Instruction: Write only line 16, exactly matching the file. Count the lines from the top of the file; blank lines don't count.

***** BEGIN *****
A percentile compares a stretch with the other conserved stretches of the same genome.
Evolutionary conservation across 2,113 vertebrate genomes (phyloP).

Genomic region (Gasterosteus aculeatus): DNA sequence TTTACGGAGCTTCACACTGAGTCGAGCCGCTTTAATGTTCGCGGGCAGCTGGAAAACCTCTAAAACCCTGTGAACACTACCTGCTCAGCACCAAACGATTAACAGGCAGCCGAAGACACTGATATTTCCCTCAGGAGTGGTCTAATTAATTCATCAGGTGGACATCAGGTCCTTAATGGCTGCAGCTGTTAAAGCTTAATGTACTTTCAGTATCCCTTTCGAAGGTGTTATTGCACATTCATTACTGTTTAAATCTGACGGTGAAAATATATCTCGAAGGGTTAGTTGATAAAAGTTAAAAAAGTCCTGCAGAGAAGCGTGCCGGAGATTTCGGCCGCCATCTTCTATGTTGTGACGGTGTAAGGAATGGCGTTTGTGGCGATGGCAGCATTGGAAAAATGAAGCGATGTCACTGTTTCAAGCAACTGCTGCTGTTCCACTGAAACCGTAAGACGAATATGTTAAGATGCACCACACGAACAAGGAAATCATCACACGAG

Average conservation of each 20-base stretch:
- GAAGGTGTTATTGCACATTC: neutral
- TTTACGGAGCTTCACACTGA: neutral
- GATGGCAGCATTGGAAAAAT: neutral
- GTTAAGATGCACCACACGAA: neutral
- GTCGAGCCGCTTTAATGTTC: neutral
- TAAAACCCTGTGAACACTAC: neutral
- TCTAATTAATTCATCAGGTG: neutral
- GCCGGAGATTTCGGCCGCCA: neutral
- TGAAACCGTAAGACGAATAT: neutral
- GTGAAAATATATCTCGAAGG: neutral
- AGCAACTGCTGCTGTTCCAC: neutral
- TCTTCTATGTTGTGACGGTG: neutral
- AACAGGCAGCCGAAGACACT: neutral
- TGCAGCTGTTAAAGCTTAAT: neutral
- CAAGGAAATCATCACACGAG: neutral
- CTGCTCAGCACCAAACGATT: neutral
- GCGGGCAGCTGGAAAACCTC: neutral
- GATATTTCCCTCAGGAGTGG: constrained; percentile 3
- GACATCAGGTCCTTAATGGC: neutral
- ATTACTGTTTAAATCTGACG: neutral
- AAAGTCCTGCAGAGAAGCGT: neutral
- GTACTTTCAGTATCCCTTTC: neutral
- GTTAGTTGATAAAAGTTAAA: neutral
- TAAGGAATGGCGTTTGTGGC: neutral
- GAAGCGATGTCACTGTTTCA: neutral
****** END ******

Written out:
- TCTTCTATGTTGTGACGGTG: neutral